Estelle is the only thoroughly developed character in Margaret Atwood’s “Rape Fantasies.” Though she is the narrator and quite thoughtful of the ideas and reactions of the story’s supporting players, it is her almost obsessive preoccupation with a singular topic that actually prompts her to fully illustrate her own ideas and reactions, drawing a character far more compelling than any of the men or women she will attempt to describe. Estelle begins her story and ruminations swiftly. She considers rape, how rape has recently been treated like a new scourge, and how essays and tips on rape prevention have become something of an institution themselves. Estelle recalls a conversation during a recent bridge game, where “rape fantasies” was the topic and her lunchmates each offered a feeling about it, from disgust to confusion to admitted interest in elaborate, particular fantasies. Estelle, during the course of these conversations, makes observations about the women, subtly revealing her method of focus and her sense of the important, telling less about the characters of the women and more about Estelle herself. These constant, critical, and often silly observations are the very thing which clearly draws the character of this narrator. Her disregard for dreadful concepts and her ability to make light of serious situations are the very character qualities that make believable her carelessness in the end.
The anecdotes about each of the bridge players indicates the comfort Estelle finds in gossip, unfair criticism, and the sharing of the particulars of her own rape fantasies. Estelle tells of a moment when one of the bridge players, Darlene, seemed to address h…
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…serious concepts and silly ones; and it is these transitions that reveal the contradictions in her thinking that she is unable to recognize. Estelle is unsure of some of the most important rape questions but is somehow satisfied in this uncertainty. The author shows this attitude to be a constant in Estelle’s character, present whether she considers concrete or abstract ideas; and it is this trait, so deeply embedded in her very fiber, that negatively affects her humor, creativity, and other redeeming qualities so completely. In the end–after she has reiterated herself to be vulnerable and sympathetic to strangers, and after she has made this clear to none other than a complete stranger–she considers the idea of rape in a vague statement: “I know it happens but I just don’t understand it, that’s the part I really don’t understand.” And there is little wonder why.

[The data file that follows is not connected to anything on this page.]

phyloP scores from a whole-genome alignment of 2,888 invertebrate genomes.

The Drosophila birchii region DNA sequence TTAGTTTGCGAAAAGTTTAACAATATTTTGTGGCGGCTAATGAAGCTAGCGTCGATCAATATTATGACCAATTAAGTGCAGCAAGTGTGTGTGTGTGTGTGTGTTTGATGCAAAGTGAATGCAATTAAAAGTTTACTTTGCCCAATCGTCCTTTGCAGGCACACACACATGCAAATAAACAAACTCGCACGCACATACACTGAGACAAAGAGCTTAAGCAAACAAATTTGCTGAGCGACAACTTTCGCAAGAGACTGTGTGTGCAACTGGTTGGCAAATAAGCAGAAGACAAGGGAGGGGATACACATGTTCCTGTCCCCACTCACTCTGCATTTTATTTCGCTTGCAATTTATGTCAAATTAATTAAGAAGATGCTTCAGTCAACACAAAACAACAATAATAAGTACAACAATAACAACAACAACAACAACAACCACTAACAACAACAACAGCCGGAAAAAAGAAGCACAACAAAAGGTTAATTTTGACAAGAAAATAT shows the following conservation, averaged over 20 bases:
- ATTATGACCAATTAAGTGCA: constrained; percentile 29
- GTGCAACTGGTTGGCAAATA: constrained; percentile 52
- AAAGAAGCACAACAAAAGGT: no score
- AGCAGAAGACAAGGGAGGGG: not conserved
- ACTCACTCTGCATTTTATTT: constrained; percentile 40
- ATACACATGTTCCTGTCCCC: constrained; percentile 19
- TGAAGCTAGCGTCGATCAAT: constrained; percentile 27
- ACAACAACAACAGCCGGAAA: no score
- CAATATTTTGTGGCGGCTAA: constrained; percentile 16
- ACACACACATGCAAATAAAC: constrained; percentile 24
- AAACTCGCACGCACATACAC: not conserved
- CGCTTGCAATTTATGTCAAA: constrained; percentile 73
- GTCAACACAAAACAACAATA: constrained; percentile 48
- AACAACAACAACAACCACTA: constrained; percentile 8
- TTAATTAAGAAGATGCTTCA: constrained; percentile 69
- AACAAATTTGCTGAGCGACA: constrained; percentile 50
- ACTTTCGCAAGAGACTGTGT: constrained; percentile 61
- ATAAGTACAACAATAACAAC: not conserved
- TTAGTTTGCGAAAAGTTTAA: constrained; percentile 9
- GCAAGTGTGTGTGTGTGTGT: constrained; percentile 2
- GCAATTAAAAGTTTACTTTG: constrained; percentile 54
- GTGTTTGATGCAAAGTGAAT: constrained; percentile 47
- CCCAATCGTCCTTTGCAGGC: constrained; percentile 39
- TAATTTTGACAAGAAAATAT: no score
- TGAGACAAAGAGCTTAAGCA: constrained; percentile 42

A Comparison of Shakespeare’s Prince Hamlet and Machiavelli’s The Prince
A Comparison of Prince Hamlet and Machiavelli’s The Prince
Machiavelli states that “it is necessary for a prince, who wishes to maintain himself, to learn how not to be good, and use this knowledge and not use it, according to the necessity of the case.” Machiavelli’s ideas both compare and contrast to the methods used by Hamlet. Hamlet’s desire to drive the king mad and eventually kill him, is what he thinks he must do in order to set things right. Hamlet struggles to maintain his position as prince. Perhaps he lacks the essential qualities of a prince outlined by Machiavelli.
According to Machiavelli, the pursuit of all things regarded as virtuous and praiseworthy will only lead to the prince’s ruin. This is completely true in the case of Hamlet, because he is on a quest to avenge his father’s death. The battle between good and evil is constantly in the forefront of Hamlet’s mind, as he wavers between acting civil or getting revenge outright. In the beginning, Hamlet struggles to remain good at all times, but this causes him extreme anguish. Hamlet is an honest man, who grieves for his father. He suffers because of the dishonesty of the others in the court, especially his mother and his uncle, and later, Rosencrantz and Guildenstern. Hamlet is able to see through them all, and realize that they’re dishonest. He speaks these words to Guildenstern: “Anything but to th’ purpose. You were sent for, and there is a kind of confession in your looks, which your modesties have not craft enough to colour. I know the good King and Queen have sent for you.” (Hamlet, II, ii., 278-280)
Hamlet’s honesty is also seen when he is speaking with his mother. In act I, scene ii, Gertrude asks him why the de…
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…e his goal was to get and retain power. He wanted to prove Claudius to be an unfit king, and he did so, but only as Hamlet himself was about to die. Hamlet had to cause grief by killing the king, but in the end, he is seen as a hero, because he unmasked his father’s killer.
Sources Cited and Consulted:
Gray, Terry A. “Mr. William Shakespeare and the Internet.” http://www.palomar.edu/Library/shake.htm.
Jones, W. T. Masters of Political Thought. Ed. Edward, McChesner, and Sait. Vol. 2. Boston: Houghton Mifflin, 1947.
Lee A. Jacobus. A World of Ideas: Essential Readings for College Writers. 5th edition. Boston, MA: Bedford/St. Martin’s, 1998.
Machiavelli, Niccolo. The Prince. Trans. Hill Thompson. Norwalk: The Easton Press, 1980.
Shakespeare, William. The Three-Text Hamlet. Eds. Paul Bertram and Bernice Kliman. New York: AMS Press, 1991.